Any fighter design in the past forty years has experienced its share of problems. Anyone remember the days when the F-16 was referred to as the Lawn Dart? Or the F-22 as the “Craptor?” The F-35 is our most recently example of a new MDS experiencing some pretty ugly glitches and growing pains.

Well, FighterSweep Fans, such problems aren’t limited to American designs. It appears as though a series of technical glitches were found in the flight control systems of the newest Sukhoi jets–specifically the Su-34 Fullback and Su-35S Flanker-E. That is according to defense industry sources.

Malfunctions were detected in the flight control system and engines of the aircraft, the sources told RNS news agency. They added that the malfunctions were “not critical” and had no impact on the course of the campaign.

Specialists from the Sukhoi Design Bureau as well as two Russian aircraft manufacturers were at the Hmeymim airbase, the centerpiece of the military campaign.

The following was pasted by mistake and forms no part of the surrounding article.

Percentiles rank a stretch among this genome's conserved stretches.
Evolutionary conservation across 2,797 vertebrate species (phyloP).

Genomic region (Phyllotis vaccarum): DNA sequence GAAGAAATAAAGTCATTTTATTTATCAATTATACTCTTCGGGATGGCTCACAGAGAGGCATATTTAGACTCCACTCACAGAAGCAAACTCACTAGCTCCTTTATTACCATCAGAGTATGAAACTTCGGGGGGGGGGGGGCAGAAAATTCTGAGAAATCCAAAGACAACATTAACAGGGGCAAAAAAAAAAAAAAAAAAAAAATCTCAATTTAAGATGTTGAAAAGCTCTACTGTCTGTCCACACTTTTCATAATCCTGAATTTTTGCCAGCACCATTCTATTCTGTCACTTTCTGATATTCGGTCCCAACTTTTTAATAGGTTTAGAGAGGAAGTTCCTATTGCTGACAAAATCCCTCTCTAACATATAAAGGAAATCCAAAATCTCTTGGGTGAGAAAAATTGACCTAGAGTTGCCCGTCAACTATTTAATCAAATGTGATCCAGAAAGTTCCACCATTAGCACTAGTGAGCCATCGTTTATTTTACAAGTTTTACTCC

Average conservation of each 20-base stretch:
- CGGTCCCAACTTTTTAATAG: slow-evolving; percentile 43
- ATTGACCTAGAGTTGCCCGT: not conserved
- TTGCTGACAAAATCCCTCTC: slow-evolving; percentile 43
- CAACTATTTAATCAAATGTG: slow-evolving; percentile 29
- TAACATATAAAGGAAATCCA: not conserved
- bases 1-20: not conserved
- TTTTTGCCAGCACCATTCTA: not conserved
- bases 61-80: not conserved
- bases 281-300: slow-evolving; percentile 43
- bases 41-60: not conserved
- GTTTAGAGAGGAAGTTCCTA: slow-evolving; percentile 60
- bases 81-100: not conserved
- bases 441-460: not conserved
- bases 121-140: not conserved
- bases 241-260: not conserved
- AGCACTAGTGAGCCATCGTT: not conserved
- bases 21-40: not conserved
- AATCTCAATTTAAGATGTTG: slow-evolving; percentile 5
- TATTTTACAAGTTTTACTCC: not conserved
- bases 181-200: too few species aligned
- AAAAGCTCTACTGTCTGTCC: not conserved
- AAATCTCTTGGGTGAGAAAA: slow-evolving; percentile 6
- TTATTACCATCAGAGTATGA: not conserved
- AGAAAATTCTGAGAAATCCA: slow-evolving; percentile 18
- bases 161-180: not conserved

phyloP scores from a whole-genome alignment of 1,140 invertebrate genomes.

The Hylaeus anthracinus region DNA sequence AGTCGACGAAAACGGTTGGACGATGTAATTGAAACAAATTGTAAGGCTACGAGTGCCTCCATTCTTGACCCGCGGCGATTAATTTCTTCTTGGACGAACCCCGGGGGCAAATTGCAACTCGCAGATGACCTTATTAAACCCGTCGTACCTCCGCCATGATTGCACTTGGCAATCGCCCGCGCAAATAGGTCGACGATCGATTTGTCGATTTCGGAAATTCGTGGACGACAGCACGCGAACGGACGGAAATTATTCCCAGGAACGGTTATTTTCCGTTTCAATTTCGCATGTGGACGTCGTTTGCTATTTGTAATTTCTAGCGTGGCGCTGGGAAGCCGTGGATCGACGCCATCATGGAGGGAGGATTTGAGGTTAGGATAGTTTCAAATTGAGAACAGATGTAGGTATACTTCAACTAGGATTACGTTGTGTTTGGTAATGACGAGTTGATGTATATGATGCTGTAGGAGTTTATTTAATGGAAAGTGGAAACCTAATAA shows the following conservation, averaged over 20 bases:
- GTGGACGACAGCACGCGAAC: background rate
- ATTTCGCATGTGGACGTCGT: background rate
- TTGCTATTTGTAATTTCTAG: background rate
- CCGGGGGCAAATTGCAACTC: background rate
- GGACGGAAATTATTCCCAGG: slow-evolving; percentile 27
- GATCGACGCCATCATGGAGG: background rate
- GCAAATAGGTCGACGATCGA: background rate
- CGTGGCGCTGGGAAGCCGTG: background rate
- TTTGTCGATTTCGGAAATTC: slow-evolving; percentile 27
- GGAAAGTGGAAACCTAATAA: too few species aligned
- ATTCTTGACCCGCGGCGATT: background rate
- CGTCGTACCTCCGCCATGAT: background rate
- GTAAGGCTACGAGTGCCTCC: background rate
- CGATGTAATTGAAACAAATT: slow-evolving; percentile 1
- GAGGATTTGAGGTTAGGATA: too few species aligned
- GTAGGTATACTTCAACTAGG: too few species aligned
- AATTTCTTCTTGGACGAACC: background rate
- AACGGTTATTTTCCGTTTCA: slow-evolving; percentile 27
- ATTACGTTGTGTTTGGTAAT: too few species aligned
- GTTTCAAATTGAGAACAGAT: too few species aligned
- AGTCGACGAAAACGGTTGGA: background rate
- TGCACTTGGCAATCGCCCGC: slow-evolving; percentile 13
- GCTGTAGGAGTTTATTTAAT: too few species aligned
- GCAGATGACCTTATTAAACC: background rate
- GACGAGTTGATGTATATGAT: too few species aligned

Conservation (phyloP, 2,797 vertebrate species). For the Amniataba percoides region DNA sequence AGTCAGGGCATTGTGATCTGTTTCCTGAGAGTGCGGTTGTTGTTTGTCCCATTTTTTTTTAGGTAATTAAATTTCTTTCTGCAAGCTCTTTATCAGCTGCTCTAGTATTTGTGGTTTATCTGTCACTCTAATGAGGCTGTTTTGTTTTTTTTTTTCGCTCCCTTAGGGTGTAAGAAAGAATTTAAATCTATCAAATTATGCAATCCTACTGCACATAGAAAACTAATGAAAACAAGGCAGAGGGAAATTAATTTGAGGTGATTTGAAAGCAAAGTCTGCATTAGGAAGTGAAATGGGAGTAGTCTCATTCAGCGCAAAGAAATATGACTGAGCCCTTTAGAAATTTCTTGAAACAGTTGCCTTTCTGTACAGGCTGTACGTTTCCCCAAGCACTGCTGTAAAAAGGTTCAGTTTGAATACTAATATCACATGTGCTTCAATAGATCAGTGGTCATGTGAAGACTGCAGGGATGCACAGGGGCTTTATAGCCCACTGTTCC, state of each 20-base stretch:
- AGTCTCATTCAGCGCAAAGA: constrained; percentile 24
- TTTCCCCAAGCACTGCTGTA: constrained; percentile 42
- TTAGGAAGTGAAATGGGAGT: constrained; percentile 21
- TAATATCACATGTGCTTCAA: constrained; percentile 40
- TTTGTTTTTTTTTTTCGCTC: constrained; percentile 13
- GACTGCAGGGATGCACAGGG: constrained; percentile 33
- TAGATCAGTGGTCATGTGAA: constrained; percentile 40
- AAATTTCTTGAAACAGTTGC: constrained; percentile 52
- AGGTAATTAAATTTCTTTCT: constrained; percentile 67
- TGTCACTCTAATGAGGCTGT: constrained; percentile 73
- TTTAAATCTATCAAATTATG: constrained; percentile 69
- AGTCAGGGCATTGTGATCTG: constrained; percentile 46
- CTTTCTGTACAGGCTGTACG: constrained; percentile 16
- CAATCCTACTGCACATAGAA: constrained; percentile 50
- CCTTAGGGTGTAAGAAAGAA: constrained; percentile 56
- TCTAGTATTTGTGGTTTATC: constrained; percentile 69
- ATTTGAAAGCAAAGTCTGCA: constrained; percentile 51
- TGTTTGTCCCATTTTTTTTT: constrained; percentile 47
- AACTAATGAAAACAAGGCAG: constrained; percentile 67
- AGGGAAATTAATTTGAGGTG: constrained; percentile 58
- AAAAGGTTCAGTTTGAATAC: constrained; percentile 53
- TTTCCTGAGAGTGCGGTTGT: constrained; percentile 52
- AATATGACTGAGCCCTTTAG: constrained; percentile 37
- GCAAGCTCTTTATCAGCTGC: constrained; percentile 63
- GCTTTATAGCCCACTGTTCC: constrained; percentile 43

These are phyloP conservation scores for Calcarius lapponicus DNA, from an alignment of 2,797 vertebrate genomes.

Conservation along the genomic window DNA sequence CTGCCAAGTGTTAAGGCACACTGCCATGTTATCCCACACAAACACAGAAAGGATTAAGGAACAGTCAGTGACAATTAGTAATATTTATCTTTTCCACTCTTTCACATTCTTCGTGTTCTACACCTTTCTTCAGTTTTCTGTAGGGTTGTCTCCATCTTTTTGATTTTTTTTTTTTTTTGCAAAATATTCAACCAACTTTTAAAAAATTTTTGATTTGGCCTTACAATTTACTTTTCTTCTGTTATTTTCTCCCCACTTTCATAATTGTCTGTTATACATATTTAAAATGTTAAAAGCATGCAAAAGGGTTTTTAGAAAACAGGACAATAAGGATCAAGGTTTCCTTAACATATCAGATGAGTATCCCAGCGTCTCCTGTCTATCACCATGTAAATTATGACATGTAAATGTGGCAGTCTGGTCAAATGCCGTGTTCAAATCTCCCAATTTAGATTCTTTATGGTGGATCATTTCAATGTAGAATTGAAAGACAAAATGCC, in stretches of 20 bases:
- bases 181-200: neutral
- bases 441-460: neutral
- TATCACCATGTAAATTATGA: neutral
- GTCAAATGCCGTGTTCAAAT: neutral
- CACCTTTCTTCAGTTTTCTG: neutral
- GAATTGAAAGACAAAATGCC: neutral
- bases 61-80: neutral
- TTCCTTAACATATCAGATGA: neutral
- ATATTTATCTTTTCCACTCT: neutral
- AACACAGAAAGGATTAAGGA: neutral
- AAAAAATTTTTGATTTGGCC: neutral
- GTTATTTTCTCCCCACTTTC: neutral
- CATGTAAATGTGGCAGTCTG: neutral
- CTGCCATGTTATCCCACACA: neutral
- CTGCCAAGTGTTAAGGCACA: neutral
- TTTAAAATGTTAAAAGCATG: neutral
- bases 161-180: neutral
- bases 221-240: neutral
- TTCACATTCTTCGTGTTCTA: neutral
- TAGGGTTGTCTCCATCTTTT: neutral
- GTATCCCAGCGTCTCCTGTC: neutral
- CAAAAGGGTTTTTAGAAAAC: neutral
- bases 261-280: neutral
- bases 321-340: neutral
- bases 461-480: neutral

The sources said that maintenance and details replacement were carried out at the base. All glitches were minor and fixed within a very short time.

Syria: Newest Sukhoi Fighters Experience Glitches
The Sukhoi Su-34 Fullback fighter-bomber. (Photo courtesy of Wikimedia Commons)

Last October, Strategy Page reported that the Russian military faced difficulties with maintaining its modern warplanes in the sand and dust of the Middle East. Russian maintenance crews worked overtime to adapt the aircraft involved in the operation to the environment.

The Su-34 is one of Russia’s most advanced combat jets. The Syrian campaign involved six Su-34 bombers. The development of the aircraft began during the Soviet era, and the first prototype conducted a test flight in 1990. In 2006 the Su-34 began its flight tests and on March 21, 2014, the aircraft entered service with the Russian Armed Forces.

The article in its entirety can be viewed at Sputnik News right here.
(Featured photo courtesy of Sputnik News)